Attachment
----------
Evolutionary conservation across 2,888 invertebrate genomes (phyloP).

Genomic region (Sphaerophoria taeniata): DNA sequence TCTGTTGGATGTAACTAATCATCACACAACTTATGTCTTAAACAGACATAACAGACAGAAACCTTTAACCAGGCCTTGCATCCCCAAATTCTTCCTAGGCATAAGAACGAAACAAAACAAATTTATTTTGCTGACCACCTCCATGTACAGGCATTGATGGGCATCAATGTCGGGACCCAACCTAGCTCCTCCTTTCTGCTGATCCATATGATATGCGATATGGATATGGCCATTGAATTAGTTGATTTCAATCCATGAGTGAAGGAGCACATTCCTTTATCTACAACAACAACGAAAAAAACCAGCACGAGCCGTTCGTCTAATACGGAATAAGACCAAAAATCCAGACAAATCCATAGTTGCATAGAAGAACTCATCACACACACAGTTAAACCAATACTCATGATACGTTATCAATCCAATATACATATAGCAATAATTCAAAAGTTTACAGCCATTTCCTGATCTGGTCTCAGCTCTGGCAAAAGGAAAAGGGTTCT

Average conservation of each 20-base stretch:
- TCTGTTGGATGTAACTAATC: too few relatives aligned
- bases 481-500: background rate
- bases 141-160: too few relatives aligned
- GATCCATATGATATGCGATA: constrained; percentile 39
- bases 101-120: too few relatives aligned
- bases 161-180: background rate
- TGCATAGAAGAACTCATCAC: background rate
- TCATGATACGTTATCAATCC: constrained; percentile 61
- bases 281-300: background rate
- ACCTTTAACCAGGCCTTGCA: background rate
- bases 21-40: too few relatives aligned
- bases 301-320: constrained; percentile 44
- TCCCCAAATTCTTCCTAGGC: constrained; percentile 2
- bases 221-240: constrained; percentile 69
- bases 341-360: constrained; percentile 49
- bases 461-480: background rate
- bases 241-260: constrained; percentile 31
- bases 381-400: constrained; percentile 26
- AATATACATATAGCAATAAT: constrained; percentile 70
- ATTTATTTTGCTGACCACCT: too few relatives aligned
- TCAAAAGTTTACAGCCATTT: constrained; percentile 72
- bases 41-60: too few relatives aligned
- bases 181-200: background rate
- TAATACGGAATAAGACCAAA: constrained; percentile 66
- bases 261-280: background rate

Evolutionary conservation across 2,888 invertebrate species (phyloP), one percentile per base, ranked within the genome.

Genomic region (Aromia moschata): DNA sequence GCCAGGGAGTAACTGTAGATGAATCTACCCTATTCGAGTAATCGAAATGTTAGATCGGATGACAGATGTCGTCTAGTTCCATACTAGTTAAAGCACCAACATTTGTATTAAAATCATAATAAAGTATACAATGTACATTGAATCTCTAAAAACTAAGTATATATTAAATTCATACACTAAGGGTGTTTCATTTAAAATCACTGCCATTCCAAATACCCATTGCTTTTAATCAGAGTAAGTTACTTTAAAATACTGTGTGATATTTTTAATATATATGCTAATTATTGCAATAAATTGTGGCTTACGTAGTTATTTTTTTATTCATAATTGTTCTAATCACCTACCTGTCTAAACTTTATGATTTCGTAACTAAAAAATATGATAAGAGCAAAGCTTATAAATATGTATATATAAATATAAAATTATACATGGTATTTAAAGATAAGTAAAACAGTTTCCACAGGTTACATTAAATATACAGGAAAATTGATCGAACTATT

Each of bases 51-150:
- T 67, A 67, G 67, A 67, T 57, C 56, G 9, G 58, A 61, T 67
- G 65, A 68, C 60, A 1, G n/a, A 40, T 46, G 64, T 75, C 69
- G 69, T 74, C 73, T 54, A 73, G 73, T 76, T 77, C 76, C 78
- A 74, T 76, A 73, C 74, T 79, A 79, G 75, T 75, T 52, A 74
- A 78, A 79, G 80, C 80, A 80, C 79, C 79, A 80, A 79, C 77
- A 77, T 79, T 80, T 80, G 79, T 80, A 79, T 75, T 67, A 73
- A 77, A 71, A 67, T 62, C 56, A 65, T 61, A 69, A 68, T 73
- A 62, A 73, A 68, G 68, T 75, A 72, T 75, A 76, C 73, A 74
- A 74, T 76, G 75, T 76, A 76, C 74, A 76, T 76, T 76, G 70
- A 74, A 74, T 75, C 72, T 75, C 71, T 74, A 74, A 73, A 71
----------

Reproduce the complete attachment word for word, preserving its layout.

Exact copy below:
Evolutionary conservation across 2,888 invertebrate genomes (phyloP).

Genomic region (Sphaerophoria taeniata): DNA sequence TCTGTTGGATGTAACTAATCATCACACAACTTATGTCTTAAACAGACATAACAGACAGAAACCTTTAACCAGGCCTTGCATCCCCAAATTCTTCCTAGGCATAAGAACGAAACAAAACAAATTTATTTTGCTGACCACCTCCATGTACAGGCATTGATGGGCATCAATGTCGGGACCCAACCTAGCTCCTCCTTTCTGCTGATCCATATGATATGCGATATGGATATGGCCATTGAATTAGTTGATTTCAATCCATGAGTGAAGGAGCACATTCCTTTATCTACAACAACAACGAAAAAAACCAGCACGAGCCGTTCGTCTAATACGGAATAAGACCAAAAATCCAGACAAATCCATAGTTGCATAGAAGAACTCATCACACACACAGTTAAACCAATACTCATGATACGTTATCAATCCAATATACATATAGCAATAATTCAAAAGTTTACAGCCATTTCCTGATCTGGTCTCAGCTCTGGCAAAAGGAAAAGGGTTCT

Average conservation of each 20-base stretch:
- TCTGTTGGATGTAACTAATC: too few relatives aligned
- bases 481-500: background rate
- bases 141-160: too few relatives aligned
- GATCCATATGATATGCGATA: constrained; percentile 39
- bases 101-120: too few relatives aligned
- bases 161-180: background rate
- TGCATAGAAGAACTCATCAC: background rate
- TCATGATACGTTATCAATCC: constrained; percentile 61
- bases 281-300: background rate
- ACCTTTAACCAGGCCTTGCA: background rate
- bases 21-40: too few relatives aligned
- bases 301-320: constrained; percentile 44
- TCCCCAAATTCTTCCTAGGC: constrained; percentile 2
- bases 221-240: constrained; percentile 69
- bases 341-360: constrained; percentile 49
- bases 461-480: background rate
- bases 241-260: constrained; percentile 31
- bases 381-400: constrained; percentile 26
- AATATACATATAGCAATAAT: constrained; percentile 70
- ATTTATTTTGCTGACCACCT: too few relatives aligned
- TCAAAAGTTTACAGCCATTT: constrained; percentile 72
- bases 41-60: too few relatives aligned
- bases 181-200: background rate
- TAATACGGAATAAGACCAAA: constrained; percentile 66
- bases 261-280: background rate

Evolutionary conservation across 2,888 invertebrate species (phyloP), one percentile per base, ranked within the genome.

Genomic region (Aromia moschata): DNA sequence GCCAGGGAGTAACTGTAGATGAATCTACCCTATTCGAGTAATCGAAATGTTAGATCGGATGACAGATGTCGTCTAGTTCCATACTAGTTAAAGCACCAACATTTGTATTAAAATCATAATAAAGTATACAATGTACATTGAATCTCTAAAAACTAAGTATATATTAAATTCATACACTAAGGGTGTTTCATTTAAAATCACTGCCATTCCAAATACCCATTGCTTTTAATCAGAGTAAGTTACTTTAAAATACTGTGTGATATTTTTAATATATATGCTAATTATTGCAATAAATTGTGGCTTACGTAGTTATTTTTTTATTCATAATTGTTCTAATCACCTACCTGTCTAAACTTTATGATTTCGTAACTAAAAAATATGATAAGAGCAAAGCTTATAAATATGTATATATAAATATAAAATTATACATGGTATTTAAAGATAAGTAAAACAGTTTCCACAGGTTACATTAAATATACAGGAAAATTGATCGAACTATT

Each of bases 51-150:
- T 67, A 67, G 67, A 67, T 57, C 56, G 9, G 58, A 61, T 67
- G 65, A 68, C 60, A 1, G n/a, A 40, T 46, G 64, T 75, C 69
- G 69, T 74, C 73, T 54, A 73, G 73, T 76, T 77, C 76, C 78
- A 74, T 76, A 73, C 74, T 79, A 79, G 75, T 75, T 52, A 74
- A 78, A 79, G 80, C 80, A 80, C 79, C 79, A 80, A 79, C 77
- A 77, T 79, T 80, T 80, G 79, T 80, A 79, T 75, T 67, A 73
- A 77, A 71, A 67, T 62, C 56, A 65, T 61, A 69, A 68, T 73
- A 62, A 73, A 68, G 68, T 75, A 72, T 75, A 76, C 73, A 74
- A 74, T 76, G 75, T 76, A 76, C 74, A 76, T 76, T 76, G 70
- A 74, A 74, T 75, C 72, T 75, C 71, T 74, A 74, A 73, A 71